The next in a long list of expansions, this one opens up three central game systems, offering new gameplay opportunities for the Papacy, the Holy Roman Empire and Revolutionary movements, as well as a host of other changes.

      • Unreal Engine 5 announced, Epic Online Services are now online

        Today Epic Games released to huge bits of news for game developers, and hopefully for gamers everywhere to get a little excited about.

        Starting with Epic Online Services, it was announced today that it’s live now for developers across almost all platforms (yes, Linux too). It supports Unity, Godot Engine, Unreal Engine, various stores like Steam and consoles. Giving developers a cross-platform service to hook into for matchmaking, lobbies, achievements, stats and a lot more.

        The other massive bit of news is Unreal Engine 5, which was also announced today in a blog post giving a preview into its capabilities as a game engine.

      • A first look at Unreal Engine 5
      • Epic Games Preparing Unreal Engine 5 For Debut In 2021 With Increased Photo-Realism

        Epic Games today offered the first glimpse at Unreal Engine 5, their next-generation game engine they hope to have out in preview form in early 2021 and for its official release before the end of next year.

    • Desktop Environments/WMs

      • K Desktop Environment/KDE SC/Qt

        • Cutelyst 2.11 and SimpleMail 2.1 released and a fork called Cutelee

          Cutelyst the web framework based on Qt and SimpleMail the SMTP library got another update.

          The current scenario has made me a lot less productive, after all 4 kids at home all the time it’s really hard to concentrate. Still many fixes and a few features have landed both.

          Simple mail had issues building on Windows, and also got some docs fixes.

          Cutelyst got some Session parameters available on config, an WebSocket improvement to avoid setting a null body to skip RenderView processing, and a new view called Cutelee.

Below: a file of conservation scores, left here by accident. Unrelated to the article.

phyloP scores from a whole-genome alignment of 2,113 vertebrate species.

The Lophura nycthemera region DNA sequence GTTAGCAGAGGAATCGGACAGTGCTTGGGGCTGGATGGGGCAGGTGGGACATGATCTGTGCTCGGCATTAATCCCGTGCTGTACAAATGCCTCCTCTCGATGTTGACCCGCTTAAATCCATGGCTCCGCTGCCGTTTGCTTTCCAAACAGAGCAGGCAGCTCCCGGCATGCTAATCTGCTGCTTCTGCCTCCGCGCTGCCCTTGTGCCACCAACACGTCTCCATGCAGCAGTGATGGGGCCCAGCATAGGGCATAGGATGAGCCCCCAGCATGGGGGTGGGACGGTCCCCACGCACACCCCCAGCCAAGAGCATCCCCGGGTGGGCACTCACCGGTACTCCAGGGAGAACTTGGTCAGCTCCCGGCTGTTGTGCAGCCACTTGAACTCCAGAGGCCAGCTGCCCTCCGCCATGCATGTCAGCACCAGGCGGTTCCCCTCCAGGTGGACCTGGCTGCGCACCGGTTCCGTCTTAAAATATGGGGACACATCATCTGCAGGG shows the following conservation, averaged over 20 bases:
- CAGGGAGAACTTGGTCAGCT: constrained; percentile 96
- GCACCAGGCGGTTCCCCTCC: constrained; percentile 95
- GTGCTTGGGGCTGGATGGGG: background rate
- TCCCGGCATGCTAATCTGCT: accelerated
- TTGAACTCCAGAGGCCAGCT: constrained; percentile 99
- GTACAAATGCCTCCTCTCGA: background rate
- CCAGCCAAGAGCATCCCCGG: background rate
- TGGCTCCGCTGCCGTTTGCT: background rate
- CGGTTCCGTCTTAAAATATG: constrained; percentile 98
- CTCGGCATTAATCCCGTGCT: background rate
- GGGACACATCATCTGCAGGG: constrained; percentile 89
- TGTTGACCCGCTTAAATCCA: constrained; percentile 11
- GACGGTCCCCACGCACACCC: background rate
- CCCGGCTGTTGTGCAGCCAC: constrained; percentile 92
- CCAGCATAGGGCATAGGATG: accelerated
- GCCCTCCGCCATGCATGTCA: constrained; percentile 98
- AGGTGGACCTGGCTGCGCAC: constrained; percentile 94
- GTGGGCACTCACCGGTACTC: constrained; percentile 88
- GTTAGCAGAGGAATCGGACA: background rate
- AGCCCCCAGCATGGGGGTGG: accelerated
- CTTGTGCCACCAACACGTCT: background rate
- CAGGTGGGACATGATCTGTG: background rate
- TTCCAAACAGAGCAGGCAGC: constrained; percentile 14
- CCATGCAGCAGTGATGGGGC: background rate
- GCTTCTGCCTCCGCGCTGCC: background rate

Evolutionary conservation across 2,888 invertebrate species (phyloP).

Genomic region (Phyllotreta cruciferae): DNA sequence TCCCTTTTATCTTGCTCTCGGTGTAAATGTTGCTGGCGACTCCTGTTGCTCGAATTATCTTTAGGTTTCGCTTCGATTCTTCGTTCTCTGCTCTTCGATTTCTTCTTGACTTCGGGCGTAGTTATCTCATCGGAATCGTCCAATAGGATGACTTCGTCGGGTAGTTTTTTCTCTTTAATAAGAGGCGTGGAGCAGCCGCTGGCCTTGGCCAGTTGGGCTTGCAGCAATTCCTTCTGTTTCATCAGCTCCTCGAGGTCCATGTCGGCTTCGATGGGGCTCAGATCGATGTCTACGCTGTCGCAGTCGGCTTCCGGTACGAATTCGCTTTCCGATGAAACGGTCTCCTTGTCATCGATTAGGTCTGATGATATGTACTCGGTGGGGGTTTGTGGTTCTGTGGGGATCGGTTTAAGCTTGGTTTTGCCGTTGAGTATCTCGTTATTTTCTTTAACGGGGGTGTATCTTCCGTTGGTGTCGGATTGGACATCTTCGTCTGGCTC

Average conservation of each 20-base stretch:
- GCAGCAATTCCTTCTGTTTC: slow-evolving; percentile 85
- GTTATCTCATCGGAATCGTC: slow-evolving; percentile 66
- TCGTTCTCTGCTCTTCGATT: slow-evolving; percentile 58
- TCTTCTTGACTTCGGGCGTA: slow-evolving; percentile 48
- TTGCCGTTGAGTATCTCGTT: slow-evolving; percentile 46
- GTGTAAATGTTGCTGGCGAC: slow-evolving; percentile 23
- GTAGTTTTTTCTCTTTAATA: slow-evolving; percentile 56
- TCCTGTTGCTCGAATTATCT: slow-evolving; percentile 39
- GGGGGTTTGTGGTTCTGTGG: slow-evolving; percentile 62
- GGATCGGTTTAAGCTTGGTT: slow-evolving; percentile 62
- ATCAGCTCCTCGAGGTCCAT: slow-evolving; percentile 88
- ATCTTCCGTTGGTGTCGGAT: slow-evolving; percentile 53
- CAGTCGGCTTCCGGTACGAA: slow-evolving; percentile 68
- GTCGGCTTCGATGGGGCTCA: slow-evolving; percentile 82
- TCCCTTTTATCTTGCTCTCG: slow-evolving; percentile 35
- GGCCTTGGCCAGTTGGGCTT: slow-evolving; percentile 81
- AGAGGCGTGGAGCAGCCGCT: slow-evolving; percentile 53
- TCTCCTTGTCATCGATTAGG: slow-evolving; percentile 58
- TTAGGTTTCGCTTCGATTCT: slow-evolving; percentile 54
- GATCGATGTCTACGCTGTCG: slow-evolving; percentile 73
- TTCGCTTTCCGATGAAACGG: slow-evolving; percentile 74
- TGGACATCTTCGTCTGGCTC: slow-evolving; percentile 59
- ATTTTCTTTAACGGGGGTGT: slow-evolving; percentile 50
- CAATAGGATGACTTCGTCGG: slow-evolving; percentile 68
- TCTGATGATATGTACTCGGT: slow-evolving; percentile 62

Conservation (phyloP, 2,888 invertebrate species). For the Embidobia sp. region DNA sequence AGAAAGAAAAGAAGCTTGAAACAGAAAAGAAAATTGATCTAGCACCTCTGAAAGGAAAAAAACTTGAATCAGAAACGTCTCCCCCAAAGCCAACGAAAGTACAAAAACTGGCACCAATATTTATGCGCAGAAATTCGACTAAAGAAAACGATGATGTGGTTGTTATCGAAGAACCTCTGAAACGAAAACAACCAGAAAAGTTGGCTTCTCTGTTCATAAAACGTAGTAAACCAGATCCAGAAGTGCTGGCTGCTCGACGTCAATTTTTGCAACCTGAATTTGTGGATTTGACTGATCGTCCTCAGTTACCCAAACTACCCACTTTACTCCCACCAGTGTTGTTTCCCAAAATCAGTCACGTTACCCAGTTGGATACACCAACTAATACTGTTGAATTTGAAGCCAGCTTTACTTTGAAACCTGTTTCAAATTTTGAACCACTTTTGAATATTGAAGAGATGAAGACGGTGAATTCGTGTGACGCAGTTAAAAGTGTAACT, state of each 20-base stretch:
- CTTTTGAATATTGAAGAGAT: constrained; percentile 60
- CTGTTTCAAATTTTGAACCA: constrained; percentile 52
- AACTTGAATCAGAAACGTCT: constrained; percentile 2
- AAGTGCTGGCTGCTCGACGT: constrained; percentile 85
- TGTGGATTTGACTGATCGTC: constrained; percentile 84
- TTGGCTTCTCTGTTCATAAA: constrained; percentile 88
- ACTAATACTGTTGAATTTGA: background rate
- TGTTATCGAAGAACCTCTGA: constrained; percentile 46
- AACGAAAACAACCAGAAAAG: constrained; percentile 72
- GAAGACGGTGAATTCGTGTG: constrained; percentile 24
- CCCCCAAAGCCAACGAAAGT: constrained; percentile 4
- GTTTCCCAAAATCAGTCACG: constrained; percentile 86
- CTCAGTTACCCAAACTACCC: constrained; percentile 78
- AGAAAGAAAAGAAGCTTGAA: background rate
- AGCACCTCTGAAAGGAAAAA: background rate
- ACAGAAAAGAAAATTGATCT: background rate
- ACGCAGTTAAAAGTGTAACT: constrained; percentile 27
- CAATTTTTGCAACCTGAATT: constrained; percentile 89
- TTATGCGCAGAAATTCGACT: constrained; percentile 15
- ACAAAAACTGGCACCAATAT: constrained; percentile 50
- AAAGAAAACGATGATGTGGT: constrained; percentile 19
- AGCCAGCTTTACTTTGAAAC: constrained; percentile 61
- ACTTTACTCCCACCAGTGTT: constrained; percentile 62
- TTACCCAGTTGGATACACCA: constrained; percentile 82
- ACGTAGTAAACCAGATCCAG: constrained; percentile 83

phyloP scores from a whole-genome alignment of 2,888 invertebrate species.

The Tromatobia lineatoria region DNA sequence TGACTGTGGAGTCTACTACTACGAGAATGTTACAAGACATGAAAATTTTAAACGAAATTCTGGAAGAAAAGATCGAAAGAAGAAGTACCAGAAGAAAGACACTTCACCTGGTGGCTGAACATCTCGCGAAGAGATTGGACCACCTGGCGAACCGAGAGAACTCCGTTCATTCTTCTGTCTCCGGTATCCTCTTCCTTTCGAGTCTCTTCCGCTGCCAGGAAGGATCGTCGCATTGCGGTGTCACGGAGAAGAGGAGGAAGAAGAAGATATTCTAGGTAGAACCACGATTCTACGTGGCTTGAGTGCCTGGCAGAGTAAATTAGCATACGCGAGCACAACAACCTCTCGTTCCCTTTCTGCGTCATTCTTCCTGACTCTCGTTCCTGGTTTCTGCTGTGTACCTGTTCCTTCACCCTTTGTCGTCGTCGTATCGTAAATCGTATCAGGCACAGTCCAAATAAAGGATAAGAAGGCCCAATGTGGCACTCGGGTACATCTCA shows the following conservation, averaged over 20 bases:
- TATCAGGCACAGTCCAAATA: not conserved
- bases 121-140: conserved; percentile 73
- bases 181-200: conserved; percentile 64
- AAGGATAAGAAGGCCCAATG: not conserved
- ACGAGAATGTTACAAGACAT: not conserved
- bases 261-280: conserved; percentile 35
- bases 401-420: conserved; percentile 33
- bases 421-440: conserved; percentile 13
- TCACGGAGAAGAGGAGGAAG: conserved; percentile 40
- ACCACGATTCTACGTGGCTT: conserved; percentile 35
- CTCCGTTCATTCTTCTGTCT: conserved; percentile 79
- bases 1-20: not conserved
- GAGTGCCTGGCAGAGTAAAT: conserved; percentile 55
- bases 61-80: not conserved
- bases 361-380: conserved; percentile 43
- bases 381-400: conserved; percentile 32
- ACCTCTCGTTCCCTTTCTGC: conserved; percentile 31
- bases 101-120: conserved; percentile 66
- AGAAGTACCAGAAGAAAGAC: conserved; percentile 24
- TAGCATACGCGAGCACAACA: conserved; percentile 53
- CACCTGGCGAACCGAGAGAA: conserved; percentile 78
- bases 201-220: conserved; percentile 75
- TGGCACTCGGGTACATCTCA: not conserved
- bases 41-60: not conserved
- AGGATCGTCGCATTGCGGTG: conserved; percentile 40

• GNOME Desktop/GTK

        • This Month in Mutter & GNOME Shell | April 2020

          The command-line extensions tool received a round of improvements, and now reports extension errors better. Switching the scale of a monitor now should update all interface elements properly on GNOME Shell. Another quality of life improvement that landed was the inclusion of ASCII alternatives in the search index, which for example allows “eteindre” match “éteindre” (French for “power off”).

          GNOME Shell now integrates with the parental controls technology being developed across the GNOME stack. If there are user restrictions in place, GNOME Shell now filters the applications that are not supposed to be used by the particular user.

          One important improvement that landed during April is the rewrite of GNOME Shell’s calendar daemon. This updated version should prevent a lot of heavy background processing of events. Given the extents of the improvements, this is being considered for backporting to GNOME 3.36, but the size of the changes are also considerable. Testing and validation would be appreciated.

    • Distributions

      • SUSE/OpenSUSE

        • What’s new in openSUSE Leap 15.2

          openSUSE Leap 15.2 has entered the Beta phase on the 25th February 2020. I have recently installed this on my laptop to check it out. Leap 15.2 will coincide with SUSE Enterprise Linux Desktop 15 Service Pack 2. Both Leap and SLED share a lot of underlying packages, so this will be (again) a rock solid release.

          openSUSE Leap 15.2 features many big updates. This includes a new version of the KDE desktop environment, a new version of the GNOME desktop environment and a new Linux kernel. In the Leap 15.2 column of the table below, I have highlighted in green the packages that are significantly changed in comparison to Leap 15.1. And in blue, I have highlighted the packages that are changed compared to Leap 15.1 at time of its release, but which are now also available in updated Leap 15.1 installations.